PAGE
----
The 25th Anniversary of the Fall of the Berlin Wall with Gewandhaus Orchestra of Leipzig, Germany. http://www.gewandhaus.de/gewandhaus-orchestra/
With today’s performance, the Gewandhaus Orchestra of Leipzig and its music director, Ricardo Chailly, wish to commemorate the fall of the Berlin Wall, which took place exactly 25 years ago, on November 09, 1989.
A month earlier on October 09, Germany’s Peaceful Revolution reached a crucial point in Leipzig when more than 70,000 protesters rallied without intervention from East Germany security forces. The peaceful demonstrations culminated with the fall of the Berlin Wall.
The occasion of this 25th anniversary has enormous meaning for the members of the Gewandhaus Orchestra of Leipzig, who are honored to share this important occasion with New York audiences.
This was a special performance at the Lincoln Center presents White Light Festival, fifth anniversary
October 7 – November 11, 2014
“Their performance of Bruckner was out of this world, the city of Leipzig many years ago welcomed and appreciated Bruckner and his work, including the Symphony No. 7 in E Major. As a result of their love for his music played it with all their hearts and the audience was mesmerized by the beauty of the performance.” Paul Sladkus, Founder of Good News.
The earliest roots of the Orchestra can be traced back to the year 1479, in which the City Council first appointed three musicians – Kunstpfeifer (“artistic pipers”) – as municipal employees. This small ensemble remained in civic service until 1840, by which time their number had increased to seven. The musicians played a central role in Leipzig’s cultural life, performing at functions in the City Hall, providing the musical accompaniment for services in the city’s churches and participating in theatre productions, as well as forming a part of the orchestra of the Große Concerte (“Grand Concerts”).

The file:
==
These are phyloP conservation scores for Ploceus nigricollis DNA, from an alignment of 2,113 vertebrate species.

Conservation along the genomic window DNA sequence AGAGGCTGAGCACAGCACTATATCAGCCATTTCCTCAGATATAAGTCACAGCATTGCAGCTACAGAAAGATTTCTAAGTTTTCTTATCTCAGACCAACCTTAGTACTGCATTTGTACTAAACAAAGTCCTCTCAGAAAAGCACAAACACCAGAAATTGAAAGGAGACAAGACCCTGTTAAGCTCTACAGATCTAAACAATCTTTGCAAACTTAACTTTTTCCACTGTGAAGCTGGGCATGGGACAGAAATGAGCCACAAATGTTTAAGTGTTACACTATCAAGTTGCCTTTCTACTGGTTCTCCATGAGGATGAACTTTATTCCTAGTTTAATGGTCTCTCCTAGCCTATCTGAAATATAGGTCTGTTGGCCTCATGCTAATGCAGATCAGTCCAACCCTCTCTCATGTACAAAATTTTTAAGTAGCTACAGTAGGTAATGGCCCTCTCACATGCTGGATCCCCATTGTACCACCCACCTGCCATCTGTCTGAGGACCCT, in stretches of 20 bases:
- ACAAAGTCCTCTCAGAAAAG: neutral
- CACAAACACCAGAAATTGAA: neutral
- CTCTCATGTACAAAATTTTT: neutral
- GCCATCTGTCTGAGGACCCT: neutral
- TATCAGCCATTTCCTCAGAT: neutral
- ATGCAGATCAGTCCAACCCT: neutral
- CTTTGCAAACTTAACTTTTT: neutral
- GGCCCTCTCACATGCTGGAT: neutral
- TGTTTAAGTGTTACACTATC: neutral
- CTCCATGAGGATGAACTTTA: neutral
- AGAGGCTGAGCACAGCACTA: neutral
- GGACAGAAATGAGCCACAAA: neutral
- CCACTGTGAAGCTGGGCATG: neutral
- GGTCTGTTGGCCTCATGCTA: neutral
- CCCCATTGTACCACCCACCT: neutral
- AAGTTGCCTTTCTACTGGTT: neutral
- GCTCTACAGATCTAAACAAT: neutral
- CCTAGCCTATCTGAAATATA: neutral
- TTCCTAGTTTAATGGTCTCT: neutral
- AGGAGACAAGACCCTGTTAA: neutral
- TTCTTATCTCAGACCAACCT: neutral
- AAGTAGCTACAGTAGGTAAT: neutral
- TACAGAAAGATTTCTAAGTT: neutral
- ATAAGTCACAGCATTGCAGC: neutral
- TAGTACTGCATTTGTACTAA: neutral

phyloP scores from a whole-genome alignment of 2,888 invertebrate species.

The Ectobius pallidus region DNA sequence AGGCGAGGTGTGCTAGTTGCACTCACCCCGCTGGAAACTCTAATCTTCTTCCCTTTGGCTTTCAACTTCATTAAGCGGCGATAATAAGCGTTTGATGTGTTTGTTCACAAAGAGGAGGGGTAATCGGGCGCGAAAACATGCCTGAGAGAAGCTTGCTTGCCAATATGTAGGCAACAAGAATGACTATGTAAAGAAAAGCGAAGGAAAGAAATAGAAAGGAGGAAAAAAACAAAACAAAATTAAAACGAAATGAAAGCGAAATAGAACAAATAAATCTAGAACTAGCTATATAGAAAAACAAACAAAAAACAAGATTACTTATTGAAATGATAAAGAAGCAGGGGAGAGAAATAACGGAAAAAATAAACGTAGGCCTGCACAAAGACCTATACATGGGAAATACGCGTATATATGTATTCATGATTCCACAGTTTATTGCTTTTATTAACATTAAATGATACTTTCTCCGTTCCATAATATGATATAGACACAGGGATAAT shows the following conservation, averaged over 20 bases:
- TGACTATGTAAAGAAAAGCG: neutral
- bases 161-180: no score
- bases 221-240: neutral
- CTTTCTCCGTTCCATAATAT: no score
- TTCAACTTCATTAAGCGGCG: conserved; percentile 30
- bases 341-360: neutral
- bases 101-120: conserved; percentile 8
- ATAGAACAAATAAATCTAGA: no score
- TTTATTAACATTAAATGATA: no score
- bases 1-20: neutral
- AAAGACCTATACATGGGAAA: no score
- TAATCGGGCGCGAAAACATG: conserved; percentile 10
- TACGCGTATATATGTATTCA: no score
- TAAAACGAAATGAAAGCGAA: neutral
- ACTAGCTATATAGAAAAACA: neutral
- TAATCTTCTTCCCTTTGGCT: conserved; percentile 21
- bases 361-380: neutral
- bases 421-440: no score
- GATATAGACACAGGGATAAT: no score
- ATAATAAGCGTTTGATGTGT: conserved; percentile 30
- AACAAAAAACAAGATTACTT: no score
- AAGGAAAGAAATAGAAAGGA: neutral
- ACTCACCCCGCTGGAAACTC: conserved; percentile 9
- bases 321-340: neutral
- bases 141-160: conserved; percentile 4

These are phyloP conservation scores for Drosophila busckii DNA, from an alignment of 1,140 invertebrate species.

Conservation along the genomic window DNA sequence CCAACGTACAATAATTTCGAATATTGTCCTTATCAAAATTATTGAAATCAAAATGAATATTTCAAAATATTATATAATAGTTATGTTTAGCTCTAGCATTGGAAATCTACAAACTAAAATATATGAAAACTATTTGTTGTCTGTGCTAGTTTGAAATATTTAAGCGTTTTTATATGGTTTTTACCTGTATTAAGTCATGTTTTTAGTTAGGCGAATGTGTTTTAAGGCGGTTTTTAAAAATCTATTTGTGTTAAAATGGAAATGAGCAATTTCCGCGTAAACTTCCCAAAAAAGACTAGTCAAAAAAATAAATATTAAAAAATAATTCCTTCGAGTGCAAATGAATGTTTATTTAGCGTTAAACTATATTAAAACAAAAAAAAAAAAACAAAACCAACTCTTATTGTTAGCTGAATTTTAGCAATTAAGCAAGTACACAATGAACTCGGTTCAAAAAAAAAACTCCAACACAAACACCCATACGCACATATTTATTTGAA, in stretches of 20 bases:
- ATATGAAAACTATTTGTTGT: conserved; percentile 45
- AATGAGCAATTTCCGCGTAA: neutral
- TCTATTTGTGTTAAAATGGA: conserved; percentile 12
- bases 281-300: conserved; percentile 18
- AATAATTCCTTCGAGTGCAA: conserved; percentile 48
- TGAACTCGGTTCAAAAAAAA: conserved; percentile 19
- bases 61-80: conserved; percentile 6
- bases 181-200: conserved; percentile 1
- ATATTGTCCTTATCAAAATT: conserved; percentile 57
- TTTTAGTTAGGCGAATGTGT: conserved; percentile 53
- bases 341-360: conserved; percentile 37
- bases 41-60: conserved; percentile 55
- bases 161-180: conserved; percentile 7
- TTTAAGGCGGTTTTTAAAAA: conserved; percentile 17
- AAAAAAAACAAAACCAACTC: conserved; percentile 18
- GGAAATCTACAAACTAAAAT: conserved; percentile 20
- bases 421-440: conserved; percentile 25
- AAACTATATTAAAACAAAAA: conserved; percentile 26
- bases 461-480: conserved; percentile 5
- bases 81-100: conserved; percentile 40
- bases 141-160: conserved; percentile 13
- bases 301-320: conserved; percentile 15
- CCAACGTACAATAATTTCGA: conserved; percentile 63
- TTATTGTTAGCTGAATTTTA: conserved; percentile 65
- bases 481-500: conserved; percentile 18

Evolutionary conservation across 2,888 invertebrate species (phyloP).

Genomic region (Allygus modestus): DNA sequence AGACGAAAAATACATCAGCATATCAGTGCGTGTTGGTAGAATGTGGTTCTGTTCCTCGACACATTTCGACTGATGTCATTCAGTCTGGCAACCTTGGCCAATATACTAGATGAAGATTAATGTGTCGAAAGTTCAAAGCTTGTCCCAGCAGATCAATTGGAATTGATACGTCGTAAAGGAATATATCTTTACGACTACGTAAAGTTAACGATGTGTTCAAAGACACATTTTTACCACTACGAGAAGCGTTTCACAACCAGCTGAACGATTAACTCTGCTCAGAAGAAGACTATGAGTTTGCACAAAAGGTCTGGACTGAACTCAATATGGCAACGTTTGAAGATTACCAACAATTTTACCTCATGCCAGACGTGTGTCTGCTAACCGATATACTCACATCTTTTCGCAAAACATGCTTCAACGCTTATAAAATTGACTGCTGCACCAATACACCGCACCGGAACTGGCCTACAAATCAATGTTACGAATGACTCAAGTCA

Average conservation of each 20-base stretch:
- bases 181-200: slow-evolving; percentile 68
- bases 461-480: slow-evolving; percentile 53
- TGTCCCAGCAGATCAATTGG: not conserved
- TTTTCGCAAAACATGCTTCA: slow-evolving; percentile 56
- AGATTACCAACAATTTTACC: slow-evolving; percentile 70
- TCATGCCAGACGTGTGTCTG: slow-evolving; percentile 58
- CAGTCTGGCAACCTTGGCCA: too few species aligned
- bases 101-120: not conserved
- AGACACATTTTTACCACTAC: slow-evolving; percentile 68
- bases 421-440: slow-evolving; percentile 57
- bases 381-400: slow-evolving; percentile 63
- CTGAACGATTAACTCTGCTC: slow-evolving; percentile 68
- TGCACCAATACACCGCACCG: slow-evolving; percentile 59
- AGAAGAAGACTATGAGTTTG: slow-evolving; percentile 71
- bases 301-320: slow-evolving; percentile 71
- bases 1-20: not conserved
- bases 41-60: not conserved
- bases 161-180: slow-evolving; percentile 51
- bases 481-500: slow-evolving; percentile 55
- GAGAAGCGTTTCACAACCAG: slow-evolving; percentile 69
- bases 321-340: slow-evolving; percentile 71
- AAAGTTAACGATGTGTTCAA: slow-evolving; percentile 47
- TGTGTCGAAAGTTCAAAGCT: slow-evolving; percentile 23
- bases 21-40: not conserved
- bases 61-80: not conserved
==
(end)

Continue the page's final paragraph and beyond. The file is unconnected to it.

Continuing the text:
This concert enterprise was founded in 1743 by a society comprising both nobility and regular citizens alike – the first venture of its kind in Leipzig. The original “Große Musicalische Concerte” were held in the more spacious of homes of Leipzig society. The concerts’ popularity soon, however, necessitated the hire of a hall in the hostelry “Zu den drei Schwanen”. For over thirty years, this inn played host to those citizens of Leipzig who could afford the society’s substantial annual membership fee, from which the musicians were renumerated. The original orchestra comprised sixteen musicians, half of whom were professionals (the Kunstpfeifer), half students of the city’s university.